The song remains the same, but his age has reached it

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The view of the spires framing the glass towers of Two Liberty Place can only be seen from a certain spot on Arch Street.

Paul McCartney was only 16 when he wrote a song about old age called "When I'm Sixty-Four." It was a bouncy, optimistic music-hall ditty that seemed so strikingly weird for the times that we teenage rock-and-roll fans thought it must be wise.

"When I'm Sixty-Four" first appeared on the Beatles' classic album Sgt. Pepper's Lonely Hearts Club Band in June 1967. That was the same month I graduated from Lower Merion High School by the hair on my chinny-chin-chin.

Sixty-four to me was an unimaginable lifetime away. I was 17 and free at last! So my first decision as a free man was to enlist in the Navy like my older brother before me. But the Navy wouldn't take me because I had braces on my teeth. Who knew?

To my mother's dismay, I signed up for the draft on my 18th birthday. (Spoiler alert: I do live through this.) And then 1968 happened: Tet, Martin, Bobby, "The whole world is watching," followed by the election of Richard Milhous Nixon.

Nineteen-sixty-eight was my deus ex machina year. The sleeper had awakened. I decided to go to college instead of war. And for that I am thankful.

I want to give thanks in this column on the last day of the Thanksgiving holiday weekend. My birthday usually falls just before Thanksgiving, but I've never consciously linked the significance of the two days until last week and my 64th birthday.

I want to thank my parents and the universe for giving me life and allowing me to survive 64 years so I could now sing, "When I get older, losing my hair, many years from now," while still having all my hair. Well, most of it.

I give thanks for the words and music of Bruce Springsteen, who will always be two months older than me.

I give thanks for Benjamin Franklin, who began and ended each day with the same questions. "What good shall I do this day?" he asked in the morning. "What good have I done today?" he asked in the evening.

I am thankful for the question asked by Sam Lancia, owner of Philadelphia Sam's cheesesteak shop, during a party after the Philadelphia premier of Rocky V. "Clark, what are the two most important things in life?" Sam asked.

The way he said it, I knew he was about to share something profound. "Self-respect and a clear conscience," Sam said. Hard as I've tried, I have yet to improve on those words.

I am thankful for the eternal grace of Philadelphia's architecture, which, even after a lifetime of familiarity, continues to surprise me with unexpected beauty. That view of the stone spires of the Masonic Temple framing the glass tower of Liberty Two can only be seen from a certain spot at street level on Arch Street just west of 13th.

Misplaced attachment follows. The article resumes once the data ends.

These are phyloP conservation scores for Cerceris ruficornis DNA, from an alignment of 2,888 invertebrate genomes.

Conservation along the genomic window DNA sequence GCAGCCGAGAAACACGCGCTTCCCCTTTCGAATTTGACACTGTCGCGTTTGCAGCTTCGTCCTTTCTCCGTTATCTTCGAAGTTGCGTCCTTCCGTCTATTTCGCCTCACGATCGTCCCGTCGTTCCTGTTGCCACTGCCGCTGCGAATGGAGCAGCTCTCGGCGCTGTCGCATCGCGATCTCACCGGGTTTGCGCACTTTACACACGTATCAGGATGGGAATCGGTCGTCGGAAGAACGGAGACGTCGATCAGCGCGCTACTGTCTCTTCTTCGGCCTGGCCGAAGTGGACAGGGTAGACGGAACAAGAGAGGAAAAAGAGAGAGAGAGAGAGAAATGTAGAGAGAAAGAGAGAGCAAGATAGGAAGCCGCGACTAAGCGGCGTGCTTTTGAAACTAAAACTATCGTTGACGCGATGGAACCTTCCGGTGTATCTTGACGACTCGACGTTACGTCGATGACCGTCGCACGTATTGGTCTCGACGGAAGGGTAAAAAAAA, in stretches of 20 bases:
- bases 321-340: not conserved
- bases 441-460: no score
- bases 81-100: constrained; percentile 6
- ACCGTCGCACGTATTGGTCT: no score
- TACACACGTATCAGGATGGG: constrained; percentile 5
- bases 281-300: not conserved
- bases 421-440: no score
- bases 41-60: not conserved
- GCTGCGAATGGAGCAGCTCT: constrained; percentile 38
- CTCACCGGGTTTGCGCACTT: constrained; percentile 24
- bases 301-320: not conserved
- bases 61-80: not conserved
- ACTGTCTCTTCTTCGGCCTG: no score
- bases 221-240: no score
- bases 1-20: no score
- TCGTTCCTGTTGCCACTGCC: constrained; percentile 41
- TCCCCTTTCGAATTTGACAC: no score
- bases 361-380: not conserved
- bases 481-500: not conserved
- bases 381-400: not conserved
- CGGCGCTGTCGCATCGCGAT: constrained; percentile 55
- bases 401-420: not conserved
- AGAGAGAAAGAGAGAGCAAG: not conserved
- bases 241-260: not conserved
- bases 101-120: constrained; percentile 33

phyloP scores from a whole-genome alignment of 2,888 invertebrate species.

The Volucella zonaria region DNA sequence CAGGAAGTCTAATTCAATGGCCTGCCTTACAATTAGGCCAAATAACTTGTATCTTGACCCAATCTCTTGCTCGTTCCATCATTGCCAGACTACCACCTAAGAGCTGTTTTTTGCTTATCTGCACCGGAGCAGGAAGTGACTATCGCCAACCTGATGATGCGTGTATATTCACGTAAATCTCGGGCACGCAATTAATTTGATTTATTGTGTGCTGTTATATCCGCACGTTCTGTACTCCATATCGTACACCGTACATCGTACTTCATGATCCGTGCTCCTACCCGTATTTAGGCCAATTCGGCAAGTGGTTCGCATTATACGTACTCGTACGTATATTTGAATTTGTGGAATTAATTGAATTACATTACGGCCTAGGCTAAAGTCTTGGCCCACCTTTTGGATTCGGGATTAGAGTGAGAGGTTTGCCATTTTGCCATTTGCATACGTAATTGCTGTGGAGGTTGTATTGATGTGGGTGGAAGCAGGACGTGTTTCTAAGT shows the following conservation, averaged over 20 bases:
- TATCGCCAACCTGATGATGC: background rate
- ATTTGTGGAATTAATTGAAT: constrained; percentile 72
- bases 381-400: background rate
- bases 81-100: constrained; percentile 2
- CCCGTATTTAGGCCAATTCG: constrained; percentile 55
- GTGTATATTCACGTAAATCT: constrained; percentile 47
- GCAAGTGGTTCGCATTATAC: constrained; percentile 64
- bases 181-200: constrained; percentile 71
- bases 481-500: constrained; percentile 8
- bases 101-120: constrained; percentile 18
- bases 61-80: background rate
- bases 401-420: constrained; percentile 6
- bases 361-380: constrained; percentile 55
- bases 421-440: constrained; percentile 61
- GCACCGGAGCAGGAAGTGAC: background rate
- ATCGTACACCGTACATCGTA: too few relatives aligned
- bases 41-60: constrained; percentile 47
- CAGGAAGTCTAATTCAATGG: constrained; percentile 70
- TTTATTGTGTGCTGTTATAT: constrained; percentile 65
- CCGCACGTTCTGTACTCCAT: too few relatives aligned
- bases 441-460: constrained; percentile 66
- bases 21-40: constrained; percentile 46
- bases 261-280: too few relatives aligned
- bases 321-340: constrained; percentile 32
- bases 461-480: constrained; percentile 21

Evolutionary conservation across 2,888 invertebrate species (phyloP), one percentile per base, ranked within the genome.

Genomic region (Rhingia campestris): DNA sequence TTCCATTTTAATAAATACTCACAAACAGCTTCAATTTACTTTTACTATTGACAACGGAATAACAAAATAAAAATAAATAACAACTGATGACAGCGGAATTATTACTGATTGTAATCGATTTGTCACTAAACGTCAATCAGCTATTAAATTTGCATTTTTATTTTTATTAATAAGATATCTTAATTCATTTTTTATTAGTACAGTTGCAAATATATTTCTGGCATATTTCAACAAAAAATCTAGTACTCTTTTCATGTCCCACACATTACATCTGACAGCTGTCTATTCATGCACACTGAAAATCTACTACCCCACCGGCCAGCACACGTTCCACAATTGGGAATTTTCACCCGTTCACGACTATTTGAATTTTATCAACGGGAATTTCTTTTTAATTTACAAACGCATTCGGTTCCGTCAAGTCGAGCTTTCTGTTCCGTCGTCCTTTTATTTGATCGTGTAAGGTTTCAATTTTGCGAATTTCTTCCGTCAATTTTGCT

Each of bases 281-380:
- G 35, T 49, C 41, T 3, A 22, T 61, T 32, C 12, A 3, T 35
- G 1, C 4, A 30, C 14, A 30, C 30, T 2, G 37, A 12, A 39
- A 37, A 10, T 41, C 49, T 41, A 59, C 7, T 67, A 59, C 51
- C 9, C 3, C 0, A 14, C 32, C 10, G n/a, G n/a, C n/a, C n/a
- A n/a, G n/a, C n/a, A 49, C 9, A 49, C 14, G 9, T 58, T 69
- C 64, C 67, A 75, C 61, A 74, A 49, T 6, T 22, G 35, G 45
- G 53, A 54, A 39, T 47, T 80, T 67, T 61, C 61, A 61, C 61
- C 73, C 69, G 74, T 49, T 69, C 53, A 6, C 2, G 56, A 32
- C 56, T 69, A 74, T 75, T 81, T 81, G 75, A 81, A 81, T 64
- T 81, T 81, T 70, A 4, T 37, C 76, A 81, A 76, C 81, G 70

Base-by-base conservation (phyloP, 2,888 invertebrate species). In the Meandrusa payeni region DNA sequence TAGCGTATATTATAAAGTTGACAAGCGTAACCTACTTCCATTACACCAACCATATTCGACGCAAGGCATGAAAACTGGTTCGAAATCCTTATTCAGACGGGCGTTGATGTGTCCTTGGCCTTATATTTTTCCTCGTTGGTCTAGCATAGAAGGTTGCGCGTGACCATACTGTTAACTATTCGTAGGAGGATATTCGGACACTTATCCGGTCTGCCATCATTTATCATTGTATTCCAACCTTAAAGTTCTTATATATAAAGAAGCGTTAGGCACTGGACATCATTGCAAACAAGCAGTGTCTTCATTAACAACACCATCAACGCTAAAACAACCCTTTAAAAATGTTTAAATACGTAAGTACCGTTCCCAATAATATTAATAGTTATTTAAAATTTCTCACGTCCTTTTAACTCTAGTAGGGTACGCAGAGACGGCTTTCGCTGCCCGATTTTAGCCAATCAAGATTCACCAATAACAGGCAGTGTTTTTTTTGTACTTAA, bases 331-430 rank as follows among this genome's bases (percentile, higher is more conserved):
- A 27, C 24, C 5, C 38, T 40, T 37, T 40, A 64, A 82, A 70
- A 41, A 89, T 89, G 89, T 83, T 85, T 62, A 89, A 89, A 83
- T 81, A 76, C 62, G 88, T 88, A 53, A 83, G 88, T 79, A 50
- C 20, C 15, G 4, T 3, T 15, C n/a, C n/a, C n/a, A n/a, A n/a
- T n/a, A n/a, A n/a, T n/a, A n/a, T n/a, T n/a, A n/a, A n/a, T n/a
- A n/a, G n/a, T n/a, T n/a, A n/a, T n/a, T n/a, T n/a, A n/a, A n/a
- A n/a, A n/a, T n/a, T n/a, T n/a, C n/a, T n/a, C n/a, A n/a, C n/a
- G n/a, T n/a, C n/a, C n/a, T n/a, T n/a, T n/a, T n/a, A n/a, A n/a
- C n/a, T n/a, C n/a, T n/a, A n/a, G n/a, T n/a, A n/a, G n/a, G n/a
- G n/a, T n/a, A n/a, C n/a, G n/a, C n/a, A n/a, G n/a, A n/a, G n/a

I give thanks to Tug McGraw and Chase Utley for finding the words we were all thinking after each of the Phillies' World Series victory parades.

"New York can take this world championship and stick it!" shouted the Tugger in 1980 at JFK Stadium. (The Phillies beat the Kansas City Royals in the series, but McGraw was referring to Philly's playing second fiddle to New York teams for too many years.) In 2008, Chase greeted fans at Citizens Bank Park by shouting, "World f- champions."

How do you thank a city for a million laughs? Once, when the Eagles fell behind 17-0 to the Buffalo Bills to start the third quarter at the Vet, a fan in the 700 section stood up and bellowed like a Roman emperor, "More wine for my players!"

I am thankful for whatever they put in the drinking water that makes us pronounce the word wooder.

It's the small moments at home decades ago that I remember clearly. I am thankful for the memory of one snugly Saturday afternoon sitting on the sofa in the den with my 3-year-old son, Dan. All we could see from the second-floor window of our South Philadelphia rowhouse was the green leafy branches of a tree so close we could have been birds perching in it.

"Do you know who God is?" I asked. I don't know why, it just came out.

"He's a maker," Danny answered.

"And what does God make?" I asked.

"Oh," my son said, thinking about the possibilities. "Children. And toys. And sofa cushions."

That little boy is 42 now. His mother and I know the answers to two of the questions posed to the young girlfriend in McCartney's song: "Will you still need me, will you still feed me, when I'm 64?"

Thank you, Sara.


Clark DeLeon's column appears regularly in Currents. deleonc88@aol.com